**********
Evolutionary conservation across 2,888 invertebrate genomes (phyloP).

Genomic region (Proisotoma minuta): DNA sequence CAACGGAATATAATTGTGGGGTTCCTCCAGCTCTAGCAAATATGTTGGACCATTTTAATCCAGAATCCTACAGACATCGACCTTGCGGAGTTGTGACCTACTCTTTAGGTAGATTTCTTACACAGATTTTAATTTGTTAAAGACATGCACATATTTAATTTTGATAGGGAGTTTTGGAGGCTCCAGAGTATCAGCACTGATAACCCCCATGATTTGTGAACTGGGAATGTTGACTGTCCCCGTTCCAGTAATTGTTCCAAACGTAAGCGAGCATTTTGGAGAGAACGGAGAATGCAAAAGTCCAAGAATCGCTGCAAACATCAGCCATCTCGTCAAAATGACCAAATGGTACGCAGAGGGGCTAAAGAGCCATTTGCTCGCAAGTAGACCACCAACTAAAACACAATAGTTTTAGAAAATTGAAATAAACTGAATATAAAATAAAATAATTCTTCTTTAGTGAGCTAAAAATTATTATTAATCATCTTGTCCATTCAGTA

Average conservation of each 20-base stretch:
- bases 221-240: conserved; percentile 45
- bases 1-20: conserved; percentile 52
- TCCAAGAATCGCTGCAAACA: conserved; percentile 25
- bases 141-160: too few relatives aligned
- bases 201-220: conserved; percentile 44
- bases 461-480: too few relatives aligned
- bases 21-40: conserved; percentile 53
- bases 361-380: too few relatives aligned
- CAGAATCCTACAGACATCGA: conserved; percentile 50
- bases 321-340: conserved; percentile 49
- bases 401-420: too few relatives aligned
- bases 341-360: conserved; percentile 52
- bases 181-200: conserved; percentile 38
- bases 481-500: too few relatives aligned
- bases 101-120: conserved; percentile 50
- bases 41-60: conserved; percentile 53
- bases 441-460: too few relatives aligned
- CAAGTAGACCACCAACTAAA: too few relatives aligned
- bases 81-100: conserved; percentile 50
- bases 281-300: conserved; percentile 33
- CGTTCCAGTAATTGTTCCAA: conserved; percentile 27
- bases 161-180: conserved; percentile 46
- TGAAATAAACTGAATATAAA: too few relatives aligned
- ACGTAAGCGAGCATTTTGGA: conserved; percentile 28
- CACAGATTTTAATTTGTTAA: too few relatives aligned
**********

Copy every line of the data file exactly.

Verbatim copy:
Evolutionary conservation across 2,888 invertebrate genomes (phyloP).

Genomic region (Proisotoma minuta): DNA sequence CAACGGAATATAATTGTGGGGTTCCTCCAGCTCTAGCAAATATGTTGGACCATTTTAATCCAGAATCCTACAGACATCGACCTTGCGGAGTTGTGACCTACTCTTTAGGTAGATTTCTTACACAGATTTTAATTTGTTAAAGACATGCACATATTTAATTTTGATAGGGAGTTTTGGAGGCTCCAGAGTATCAGCACTGATAACCCCCATGATTTGTGAACTGGGAATGTTGACTGTCCCCGTTCCAGTAATTGTTCCAAACGTAAGCGAGCATTTTGGAGAGAACGGAGAATGCAAAAGTCCAAGAATCGCTGCAAACATCAGCCATCTCGTCAAAATGACCAAATGGTACGCAGAGGGGCTAAAGAGCCATTTGCTCGCAAGTAGACCACCAACTAAAACACAATAGTTTTAGAAAATTGAAATAAACTGAATATAAAATAAAATAATTCTTCTTTAGTGAGCTAAAAATTATTATTAATCATCTTGTCCATTCAGTA

Average conservation of each 20-base stretch:
- bases 221-240: conserved; percentile 45
- bases 1-20: conserved; percentile 52
- TCCAAGAATCGCTGCAAACA: conserved; percentile 25
- bases 141-160: too few relatives aligned
- bases 201-220: conserved; percentile 44
- bases 461-480: too few relatives aligned
- bases 21-40: conserved; percentile 53
- bases 361-380: too few relatives aligned
- CAGAATCCTACAGACATCGA: conserved; percentile 50
- bases 321-340: conserved; percentile 49
- bases 401-420: too few relatives aligned
- bases 341-360: conserved; percentile 52
- bases 181-200: conserved; percentile 38
- bases 481-500: too few relatives aligned
- bases 101-120: conserved; percentile 50
- bases 41-60: conserved; percentile 53
- bases 441-460: too few relatives aligned
- CAAGTAGACCACCAACTAAA: too few relatives aligned
- bases 81-100: conserved; percentile 50
- bases 281-300: conserved; percentile 33
- CGTTCCAGTAATTGTTCCAA: conserved; percentile 27
- bases 161-180: conserved; percentile 46
- TGAAATAAACTGAATATAAA: too few relatives aligned
- ACGTAAGCGAGCATTTTGGA: conserved; percentile 28
- CACAGATTTTAATTTGTTAA: too few relatives aligned